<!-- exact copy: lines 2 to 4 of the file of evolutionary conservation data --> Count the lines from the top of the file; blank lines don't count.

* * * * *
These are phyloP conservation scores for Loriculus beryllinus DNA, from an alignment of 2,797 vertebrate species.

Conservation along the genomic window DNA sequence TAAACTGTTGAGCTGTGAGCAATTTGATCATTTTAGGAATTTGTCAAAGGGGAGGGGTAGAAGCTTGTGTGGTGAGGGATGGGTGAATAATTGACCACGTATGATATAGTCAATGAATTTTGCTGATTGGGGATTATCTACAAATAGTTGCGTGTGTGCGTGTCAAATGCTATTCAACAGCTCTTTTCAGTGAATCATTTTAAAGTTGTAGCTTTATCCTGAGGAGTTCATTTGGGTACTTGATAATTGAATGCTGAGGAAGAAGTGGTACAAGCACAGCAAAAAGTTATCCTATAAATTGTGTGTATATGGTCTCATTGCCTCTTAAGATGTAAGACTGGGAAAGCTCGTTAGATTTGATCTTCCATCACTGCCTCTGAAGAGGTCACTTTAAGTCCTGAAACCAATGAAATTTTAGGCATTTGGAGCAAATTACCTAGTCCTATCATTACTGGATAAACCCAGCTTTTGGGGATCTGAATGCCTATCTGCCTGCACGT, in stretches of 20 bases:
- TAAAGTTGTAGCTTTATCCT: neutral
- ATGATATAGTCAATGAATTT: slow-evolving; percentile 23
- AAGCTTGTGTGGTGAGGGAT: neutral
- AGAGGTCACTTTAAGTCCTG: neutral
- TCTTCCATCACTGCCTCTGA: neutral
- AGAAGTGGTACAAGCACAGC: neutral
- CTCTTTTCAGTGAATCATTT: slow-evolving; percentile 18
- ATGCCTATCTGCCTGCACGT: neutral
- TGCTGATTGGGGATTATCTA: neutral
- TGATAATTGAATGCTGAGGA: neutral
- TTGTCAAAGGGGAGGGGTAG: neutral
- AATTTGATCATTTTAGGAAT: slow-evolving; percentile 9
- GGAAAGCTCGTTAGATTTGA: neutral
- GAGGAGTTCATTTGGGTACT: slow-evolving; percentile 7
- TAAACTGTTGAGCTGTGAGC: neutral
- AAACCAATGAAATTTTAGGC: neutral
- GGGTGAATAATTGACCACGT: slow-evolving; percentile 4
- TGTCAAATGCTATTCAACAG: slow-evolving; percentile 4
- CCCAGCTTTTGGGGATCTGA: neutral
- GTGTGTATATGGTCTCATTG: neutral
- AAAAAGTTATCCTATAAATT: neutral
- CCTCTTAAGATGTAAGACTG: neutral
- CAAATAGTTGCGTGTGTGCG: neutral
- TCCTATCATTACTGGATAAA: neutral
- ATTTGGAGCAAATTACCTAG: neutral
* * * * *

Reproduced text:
Conservation along the genomic window DNA sequence TAAACTGTTGAGCTGTGAGCAATTTGATCATTTTAGGAATTTGTCAAAGGGGAGGGGTAGAAGCTTGTGTGGTGAGGGATGGGTGAATAATTGACCACGTATGATATAGTCAATGAATTTTGCTGATTGGGGATTATCTACAAATAGTTGCGTGTGTGCGTGTCAAATGCTATTCAACAGCTCTTTTCAGTGAATCATTTTAAAGTTGTAGCTTTATCCTGAGGAGTTCATTTGGGTACTTGATAATTGAATGCTGAGGAAGAAGTGGTACAAGCACAGCAAAAAGTTATCCTATAAATTGTGTGTATATGGTCTCATTGCCTCTTAAGATGTAAGACTGGGAAAGCTCGTTAGATTTGATCTTCCATCACTGCCTCTGAAGAGGTCACTTTAAGTCCTGAAACCAATGAAATTTTAGGCATTTGGAGCAAATTACCTAGTCCTATCATTACTGGATAAACCCAGCTTTTGGGGATCTGAATGCCTATCTGCCTGCACGT, in stretches of 20 bases:
- TAAAGTTGTAGCTTTATCCT: neutral
- ATGATATAGTCAATGAATTT: slow-evolving; percentile 23